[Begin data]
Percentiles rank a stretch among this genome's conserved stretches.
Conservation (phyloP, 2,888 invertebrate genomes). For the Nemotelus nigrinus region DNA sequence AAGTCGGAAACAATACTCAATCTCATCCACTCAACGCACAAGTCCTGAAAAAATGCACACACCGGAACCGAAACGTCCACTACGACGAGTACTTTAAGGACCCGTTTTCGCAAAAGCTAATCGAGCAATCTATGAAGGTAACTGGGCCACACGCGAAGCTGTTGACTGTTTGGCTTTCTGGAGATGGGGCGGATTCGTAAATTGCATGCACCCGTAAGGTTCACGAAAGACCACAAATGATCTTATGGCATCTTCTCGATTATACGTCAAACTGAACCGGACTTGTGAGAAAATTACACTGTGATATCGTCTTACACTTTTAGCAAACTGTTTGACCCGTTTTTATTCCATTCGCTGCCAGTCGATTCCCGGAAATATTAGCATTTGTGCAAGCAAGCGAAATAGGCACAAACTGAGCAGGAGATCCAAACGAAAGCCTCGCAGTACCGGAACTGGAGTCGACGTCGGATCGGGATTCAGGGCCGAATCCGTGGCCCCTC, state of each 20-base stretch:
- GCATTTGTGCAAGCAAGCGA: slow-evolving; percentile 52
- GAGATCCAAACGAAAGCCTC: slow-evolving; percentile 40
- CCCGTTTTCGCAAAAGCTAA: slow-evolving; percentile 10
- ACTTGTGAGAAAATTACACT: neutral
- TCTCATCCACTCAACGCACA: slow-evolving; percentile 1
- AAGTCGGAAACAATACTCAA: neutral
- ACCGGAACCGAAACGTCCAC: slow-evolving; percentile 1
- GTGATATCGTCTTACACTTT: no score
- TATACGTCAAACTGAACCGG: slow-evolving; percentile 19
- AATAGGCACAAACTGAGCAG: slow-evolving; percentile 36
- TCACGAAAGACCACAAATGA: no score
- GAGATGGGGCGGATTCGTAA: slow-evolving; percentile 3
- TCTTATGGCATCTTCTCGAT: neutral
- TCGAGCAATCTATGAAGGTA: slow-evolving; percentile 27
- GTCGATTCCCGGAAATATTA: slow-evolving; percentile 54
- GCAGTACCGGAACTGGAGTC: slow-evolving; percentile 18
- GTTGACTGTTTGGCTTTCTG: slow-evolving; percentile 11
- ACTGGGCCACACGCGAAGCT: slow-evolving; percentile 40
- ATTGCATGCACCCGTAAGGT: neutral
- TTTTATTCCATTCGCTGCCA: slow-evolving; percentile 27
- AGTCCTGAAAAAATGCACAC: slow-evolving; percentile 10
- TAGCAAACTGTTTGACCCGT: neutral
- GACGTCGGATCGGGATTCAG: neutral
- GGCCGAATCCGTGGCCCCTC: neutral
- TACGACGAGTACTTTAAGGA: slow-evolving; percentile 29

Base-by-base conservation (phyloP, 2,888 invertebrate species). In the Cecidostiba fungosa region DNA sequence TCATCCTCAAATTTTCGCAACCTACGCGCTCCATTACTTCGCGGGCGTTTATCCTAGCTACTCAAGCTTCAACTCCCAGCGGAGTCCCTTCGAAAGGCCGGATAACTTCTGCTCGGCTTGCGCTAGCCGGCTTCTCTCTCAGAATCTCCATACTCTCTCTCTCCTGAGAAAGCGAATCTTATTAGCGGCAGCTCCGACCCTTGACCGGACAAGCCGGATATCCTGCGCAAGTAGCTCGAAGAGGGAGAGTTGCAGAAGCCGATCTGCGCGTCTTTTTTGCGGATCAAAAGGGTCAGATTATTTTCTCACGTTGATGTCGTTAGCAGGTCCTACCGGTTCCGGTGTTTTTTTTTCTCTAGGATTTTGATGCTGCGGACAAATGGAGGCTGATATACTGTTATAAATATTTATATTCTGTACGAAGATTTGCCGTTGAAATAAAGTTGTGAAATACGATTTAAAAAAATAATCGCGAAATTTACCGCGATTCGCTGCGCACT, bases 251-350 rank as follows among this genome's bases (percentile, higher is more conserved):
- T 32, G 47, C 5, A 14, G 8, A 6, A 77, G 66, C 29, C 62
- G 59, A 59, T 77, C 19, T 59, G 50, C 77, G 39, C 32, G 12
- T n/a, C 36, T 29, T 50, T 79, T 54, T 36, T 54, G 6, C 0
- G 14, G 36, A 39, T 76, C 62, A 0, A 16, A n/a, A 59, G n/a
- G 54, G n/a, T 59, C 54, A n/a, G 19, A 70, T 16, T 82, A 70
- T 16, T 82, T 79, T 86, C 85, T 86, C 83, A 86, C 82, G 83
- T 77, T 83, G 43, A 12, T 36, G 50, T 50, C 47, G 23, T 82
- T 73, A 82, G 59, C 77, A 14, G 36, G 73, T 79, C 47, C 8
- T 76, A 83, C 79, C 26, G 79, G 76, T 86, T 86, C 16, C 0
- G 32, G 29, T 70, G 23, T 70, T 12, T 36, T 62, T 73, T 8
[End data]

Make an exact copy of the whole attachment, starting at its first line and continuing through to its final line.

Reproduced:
Percentiles rank a stretch among this genome's conserved stretches.
Conservation (phyloP, 2,888 invertebrate genomes). For the Nemotelus nigrinus region DNA sequence AAGTCGGAAACAATACTCAATCTCATCCACTCAACGCACAAGTCCTGAAAAAATGCACACACCGGAACCGAAACGTCCACTACGACGAGTACTTTAAGGACCCGTTTTCGCAAAAGCTAATCGAGCAATCTATGAAGGTAACTGGGCCACACGCGAAGCTGTTGACTGTTTGGCTTTCTGGAGATGGGGCGGATTCGTAAATTGCATGCACCCGTAAGGTTCACGAAAGACCACAAATGATCTTATGGCATCTTCTCGATTATACGTCAAACTGAACCGGACTTGTGAGAAAATTACACTGTGATATCGTCTTACACTTTTAGCAAACTGTTTGACCCGTTTTTATTCCATTCGCTGCCAGTCGATTCCCGGAAATATTAGCATTTGTGCAAGCAAGCGAAATAGGCACAAACTGAGCAGGAGATCCAAACGAAAGCCTCGCAGTACCGGAACTGGAGTCGACGTCGGATCGGGATTCAGGGCCGAATCCGTGGCCCCTC, state of each 20-base stretch:
- GCATTTGTGCAAGCAAGCGA: slow-evolving; percentile 52
- GAGATCCAAACGAAAGCCTC: slow-evolving; percentile 40
- CCCGTTTTCGCAAAAGCTAA: slow-evolving; percentile 10
- ACTTGTGAGAAAATTACACT: neutral
- TCTCATCCACTCAACGCACA: slow-evolving; percentile 1
- AAGTCGGAAACAATACTCAA: neutral
- ACCGGAACCGAAACGTCCAC: slow-evolving; percentile 1
- GTGATATCGTCTTACACTTT: no score
- TATACGTCAAACTGAACCGG: slow-evolving; percentile 19
- AATAGGCACAAACTGAGCAG: slow-evolving; percentile 36
- TCACGAAAGACCACAAATGA: no score
- GAGATGGGGCGGATTCGTAA: slow-evolving; percentile 3
- TCTTATGGCATCTTCTCGAT: neutral
- TCGAGCAATCTATGAAGGTA: slow-evolving; percentile 27
- GTCGATTCCCGGAAATATTA: slow-evolving; percentile 54
- GCAGTACCGGAACTGGAGTC: slow-evolving; percentile 18
- GTTGACTGTTTGGCTTTCTG: slow-evolving; percentile 11
- ACTGGGCCACACGCGAAGCT: slow-evolving; percentile 40
- ATTGCATGCACCCGTAAGGT: neutral
- TTTTATTCCATTCGCTGCCA: slow-evolving; percentile 27
- AGTCCTGAAAAAATGCACAC: slow-evolving; percentile 10
- TAGCAAACTGTTTGACCCGT: neutral
- GACGTCGGATCGGGATTCAG: neutral
- GGCCGAATCCGTGGCCCCTC: neutral
- TACGACGAGTACTTTAAGGA: slow-evolving; percentile 29

Base-by-base conservation (phyloP, 2,888 invertebrate species). In the Cecidostiba fungosa region DNA sequence TCATCCTCAAATTTTCGCAACCTACGCGCTCCATTACTTCGCGGGCGTTTATCCTAGCTACTCAAGCTTCAACTCCCAGCGGAGTCCCTTCGAAAGGCCGGATAACTTCTGCTCGGCTTGCGCTAGCCGGCTTCTCTCTCAGAATCTCCATACTCTCTCTCTCCTGAGAAAGCGAATCTTATTAGCGGCAGCTCCGACCCTTGACCGGACAAGCCGGATATCCTGCGCAAGTAGCTCGAAGAGGGAGAGTTGCAGAAGCCGATCTGCGCGTCTTTTTTGCGGATCAAAAGGGTCAGATTATTTTCTCACGTTGATGTCGTTAGCAGGTCCTACCGGTTCCGGTGTTTTTTTTTCTCTAGGATTTTGATGCTGCGGACAAATGGAGGCTGATATACTGTTATAAATATTTATATTCTGTACGAAGATTTGCCGTTGAAATAAAGTTGTGAAATACGATTTAAAAAAATAATCGCGAAATTTACCGCGATTCGCTGCGCACT, bases 251-350 rank as follows among this genome's bases (percentile, higher is more conserved):
- T 32, G 47, C 5, A 14, G 8, A 6, A 77, G 66, C 29, C 62
- G 59, A 59, T 77, C 19, T 59, G 50, C 77, G 39, C 32, G 12
- T n/a, C 36, T 29, T 50, T 79, T 54, T 36, T 54, G 6, C 0
- G 14, G 36, A 39, T 76, C 62, A 0, A 16, A n/a, A 59, G n/a
- G 54, G n/a, T 59, C 54, A n/a, G 19, A 70, T 16, T 82, A 70
- T 16, T 82, T 79, T 86, C 85, T 86, C 83, A 86, C 82, G 83
- T 77, T 83, G 43, A 12, T 36, G 50, T 50, C 47, G 23, T 82
- T 73, A 82, G 59, C 77, A 14, G 36, G 73, T 79, C 47, C 8
- T 76, A 83, C 79, C 26, G 79, G 76, T 86, T 86, C 16, C 0
- G 32, G 29, T 70, G 23, T 70, T 12, T 36, T 62, T 73, T 8